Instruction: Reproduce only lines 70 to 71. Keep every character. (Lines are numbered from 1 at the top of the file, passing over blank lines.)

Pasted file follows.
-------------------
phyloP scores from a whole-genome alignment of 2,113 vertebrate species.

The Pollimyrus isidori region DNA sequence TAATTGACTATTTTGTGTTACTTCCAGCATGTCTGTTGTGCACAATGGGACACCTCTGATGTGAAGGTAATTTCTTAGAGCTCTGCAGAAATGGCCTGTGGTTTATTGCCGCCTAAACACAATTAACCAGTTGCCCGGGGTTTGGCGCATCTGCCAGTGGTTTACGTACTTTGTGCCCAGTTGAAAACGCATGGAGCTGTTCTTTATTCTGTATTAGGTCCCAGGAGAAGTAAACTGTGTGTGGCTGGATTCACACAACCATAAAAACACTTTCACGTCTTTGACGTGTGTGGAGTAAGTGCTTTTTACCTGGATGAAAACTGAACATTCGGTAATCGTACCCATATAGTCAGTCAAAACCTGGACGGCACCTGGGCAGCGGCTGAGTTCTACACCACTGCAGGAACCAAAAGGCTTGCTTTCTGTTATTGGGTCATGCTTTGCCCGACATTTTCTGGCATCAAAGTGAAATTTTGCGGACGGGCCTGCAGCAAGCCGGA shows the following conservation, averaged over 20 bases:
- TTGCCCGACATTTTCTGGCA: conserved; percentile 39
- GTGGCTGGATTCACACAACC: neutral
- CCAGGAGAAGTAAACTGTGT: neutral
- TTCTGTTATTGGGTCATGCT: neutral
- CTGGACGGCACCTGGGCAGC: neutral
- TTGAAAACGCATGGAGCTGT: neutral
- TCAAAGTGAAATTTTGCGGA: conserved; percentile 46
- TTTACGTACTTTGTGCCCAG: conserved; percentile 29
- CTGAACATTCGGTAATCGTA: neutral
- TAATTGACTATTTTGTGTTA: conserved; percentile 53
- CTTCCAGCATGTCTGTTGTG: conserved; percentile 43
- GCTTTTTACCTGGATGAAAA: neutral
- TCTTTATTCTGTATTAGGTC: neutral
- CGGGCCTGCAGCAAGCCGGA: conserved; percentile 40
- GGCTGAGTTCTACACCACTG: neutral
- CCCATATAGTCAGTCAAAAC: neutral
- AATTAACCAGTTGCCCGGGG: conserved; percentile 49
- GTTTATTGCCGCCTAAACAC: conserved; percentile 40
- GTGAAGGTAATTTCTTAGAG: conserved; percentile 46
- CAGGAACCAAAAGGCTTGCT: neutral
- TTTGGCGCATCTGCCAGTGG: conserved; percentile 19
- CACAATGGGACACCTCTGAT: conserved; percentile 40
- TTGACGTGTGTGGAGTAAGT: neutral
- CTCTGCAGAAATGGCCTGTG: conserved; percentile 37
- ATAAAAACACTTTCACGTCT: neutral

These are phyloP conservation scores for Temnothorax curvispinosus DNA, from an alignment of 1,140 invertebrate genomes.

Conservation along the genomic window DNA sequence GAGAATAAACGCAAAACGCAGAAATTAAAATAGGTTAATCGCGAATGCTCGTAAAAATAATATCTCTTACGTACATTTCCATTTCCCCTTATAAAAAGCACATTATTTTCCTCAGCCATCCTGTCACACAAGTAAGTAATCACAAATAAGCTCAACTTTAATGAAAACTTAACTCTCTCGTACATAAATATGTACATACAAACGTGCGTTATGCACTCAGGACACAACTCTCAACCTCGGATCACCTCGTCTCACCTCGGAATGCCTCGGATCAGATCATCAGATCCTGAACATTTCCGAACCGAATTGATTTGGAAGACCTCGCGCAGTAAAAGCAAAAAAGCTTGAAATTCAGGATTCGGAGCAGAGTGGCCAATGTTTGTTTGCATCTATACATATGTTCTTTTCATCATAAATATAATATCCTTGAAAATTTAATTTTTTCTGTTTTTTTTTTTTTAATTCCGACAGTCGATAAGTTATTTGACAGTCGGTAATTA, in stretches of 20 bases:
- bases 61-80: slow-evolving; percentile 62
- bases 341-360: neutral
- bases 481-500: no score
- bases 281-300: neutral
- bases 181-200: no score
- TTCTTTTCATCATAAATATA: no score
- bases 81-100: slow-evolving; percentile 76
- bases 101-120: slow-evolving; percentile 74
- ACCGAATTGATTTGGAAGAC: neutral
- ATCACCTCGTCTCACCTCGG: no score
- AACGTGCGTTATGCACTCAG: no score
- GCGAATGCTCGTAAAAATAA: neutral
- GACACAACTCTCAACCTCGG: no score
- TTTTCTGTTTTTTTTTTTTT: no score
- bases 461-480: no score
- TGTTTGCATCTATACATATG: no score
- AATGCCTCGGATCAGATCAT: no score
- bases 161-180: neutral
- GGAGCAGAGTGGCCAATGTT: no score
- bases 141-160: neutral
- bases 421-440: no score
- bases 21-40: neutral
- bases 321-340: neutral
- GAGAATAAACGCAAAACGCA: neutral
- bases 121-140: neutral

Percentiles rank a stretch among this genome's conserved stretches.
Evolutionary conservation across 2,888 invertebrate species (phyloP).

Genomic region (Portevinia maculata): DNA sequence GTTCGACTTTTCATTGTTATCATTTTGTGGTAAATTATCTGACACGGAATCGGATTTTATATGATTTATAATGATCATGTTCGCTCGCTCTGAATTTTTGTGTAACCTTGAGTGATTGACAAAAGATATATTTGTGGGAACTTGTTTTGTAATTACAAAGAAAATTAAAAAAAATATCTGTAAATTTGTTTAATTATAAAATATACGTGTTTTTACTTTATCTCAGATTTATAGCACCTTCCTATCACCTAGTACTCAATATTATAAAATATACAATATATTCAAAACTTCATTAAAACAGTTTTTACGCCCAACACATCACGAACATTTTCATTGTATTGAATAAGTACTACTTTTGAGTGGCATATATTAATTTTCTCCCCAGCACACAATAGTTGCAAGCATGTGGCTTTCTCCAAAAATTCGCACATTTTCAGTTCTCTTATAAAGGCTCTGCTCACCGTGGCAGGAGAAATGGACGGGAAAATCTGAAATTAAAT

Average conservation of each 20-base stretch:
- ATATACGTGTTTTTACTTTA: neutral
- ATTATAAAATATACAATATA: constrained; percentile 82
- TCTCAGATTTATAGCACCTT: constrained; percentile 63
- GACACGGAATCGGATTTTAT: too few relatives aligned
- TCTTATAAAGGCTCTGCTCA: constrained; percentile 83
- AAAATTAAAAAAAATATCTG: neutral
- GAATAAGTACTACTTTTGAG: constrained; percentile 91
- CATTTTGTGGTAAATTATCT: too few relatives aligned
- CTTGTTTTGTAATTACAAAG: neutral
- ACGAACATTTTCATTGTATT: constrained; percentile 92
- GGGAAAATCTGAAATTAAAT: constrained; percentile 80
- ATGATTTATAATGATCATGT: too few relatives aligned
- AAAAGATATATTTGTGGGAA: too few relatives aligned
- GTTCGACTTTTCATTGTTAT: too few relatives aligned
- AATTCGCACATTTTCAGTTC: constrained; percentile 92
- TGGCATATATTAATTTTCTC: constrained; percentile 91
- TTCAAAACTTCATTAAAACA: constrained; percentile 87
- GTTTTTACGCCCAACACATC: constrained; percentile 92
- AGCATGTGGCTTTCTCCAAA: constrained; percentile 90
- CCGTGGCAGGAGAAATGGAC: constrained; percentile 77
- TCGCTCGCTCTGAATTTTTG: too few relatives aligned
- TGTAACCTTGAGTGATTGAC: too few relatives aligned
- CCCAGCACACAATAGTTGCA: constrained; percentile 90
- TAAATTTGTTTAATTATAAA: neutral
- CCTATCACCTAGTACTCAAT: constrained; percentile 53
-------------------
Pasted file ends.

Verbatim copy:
- ATGATTTATAATGATCATGT: too few relatives aligned
- AAAAGATATATTTGTGGGAA: too few relatives aligned